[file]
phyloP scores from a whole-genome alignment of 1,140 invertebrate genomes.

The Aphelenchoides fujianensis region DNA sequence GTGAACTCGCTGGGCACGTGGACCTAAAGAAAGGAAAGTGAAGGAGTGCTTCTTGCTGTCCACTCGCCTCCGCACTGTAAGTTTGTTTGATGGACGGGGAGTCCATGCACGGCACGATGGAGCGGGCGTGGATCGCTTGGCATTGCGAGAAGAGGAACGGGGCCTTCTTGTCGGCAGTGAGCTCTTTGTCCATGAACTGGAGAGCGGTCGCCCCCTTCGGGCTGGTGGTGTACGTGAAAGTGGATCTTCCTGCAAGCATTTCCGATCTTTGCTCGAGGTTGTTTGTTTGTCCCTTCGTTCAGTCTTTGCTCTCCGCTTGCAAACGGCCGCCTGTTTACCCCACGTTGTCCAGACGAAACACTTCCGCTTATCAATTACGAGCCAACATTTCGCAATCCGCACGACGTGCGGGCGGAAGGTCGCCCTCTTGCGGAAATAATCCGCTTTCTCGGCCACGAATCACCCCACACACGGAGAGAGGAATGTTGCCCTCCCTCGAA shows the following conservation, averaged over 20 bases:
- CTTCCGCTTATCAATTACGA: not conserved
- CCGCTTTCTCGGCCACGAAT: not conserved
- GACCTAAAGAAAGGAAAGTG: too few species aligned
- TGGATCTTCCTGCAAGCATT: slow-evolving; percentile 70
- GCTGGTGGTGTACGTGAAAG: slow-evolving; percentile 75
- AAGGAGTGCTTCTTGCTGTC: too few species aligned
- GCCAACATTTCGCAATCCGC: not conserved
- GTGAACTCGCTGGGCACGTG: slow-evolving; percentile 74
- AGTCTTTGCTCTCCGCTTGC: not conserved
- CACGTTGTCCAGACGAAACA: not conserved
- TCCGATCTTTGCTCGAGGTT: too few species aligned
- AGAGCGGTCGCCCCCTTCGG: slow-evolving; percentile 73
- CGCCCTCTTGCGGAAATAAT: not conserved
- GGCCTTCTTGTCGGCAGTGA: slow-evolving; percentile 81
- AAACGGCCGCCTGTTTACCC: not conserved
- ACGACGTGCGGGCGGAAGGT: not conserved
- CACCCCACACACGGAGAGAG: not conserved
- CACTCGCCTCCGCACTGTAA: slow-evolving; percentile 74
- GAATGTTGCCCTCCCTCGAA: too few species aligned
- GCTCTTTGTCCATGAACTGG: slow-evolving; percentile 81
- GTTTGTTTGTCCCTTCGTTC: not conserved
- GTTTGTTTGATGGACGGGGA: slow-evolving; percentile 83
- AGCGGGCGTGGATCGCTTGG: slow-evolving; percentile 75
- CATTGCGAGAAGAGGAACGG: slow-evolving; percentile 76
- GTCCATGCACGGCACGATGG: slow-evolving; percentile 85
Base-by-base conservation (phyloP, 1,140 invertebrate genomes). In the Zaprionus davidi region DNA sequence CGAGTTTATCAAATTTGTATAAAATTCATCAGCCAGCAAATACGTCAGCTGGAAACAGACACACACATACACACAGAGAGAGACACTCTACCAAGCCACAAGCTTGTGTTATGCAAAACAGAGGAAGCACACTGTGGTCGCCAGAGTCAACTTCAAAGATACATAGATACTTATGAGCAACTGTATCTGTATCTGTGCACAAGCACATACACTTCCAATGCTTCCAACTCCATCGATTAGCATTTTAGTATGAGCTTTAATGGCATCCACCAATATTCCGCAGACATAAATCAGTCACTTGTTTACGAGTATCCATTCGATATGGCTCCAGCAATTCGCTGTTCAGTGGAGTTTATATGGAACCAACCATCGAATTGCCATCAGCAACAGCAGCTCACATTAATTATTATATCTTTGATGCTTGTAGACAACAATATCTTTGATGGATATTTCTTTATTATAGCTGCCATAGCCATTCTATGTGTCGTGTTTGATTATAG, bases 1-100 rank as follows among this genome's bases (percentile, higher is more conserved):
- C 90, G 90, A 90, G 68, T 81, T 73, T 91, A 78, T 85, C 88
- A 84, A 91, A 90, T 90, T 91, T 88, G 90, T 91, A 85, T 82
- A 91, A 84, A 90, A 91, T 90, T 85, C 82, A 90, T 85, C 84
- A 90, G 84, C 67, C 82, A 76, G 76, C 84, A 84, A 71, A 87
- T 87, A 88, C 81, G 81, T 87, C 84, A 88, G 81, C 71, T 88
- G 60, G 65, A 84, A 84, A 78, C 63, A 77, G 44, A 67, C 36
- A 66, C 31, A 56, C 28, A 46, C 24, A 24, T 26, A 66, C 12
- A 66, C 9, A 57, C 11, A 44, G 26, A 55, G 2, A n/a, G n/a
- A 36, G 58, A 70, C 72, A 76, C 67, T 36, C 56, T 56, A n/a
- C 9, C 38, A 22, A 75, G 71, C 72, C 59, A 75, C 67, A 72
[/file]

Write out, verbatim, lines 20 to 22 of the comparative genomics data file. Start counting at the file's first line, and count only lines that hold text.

- CACTCGCCTCCGCACTGTAA: slow-evolving; percentile 74
- GAATGTTGCCCTCCCTCGAA: too few species aligned
- GCTCTTTGTCCATGAACTGG: slow-evolving; percentile 81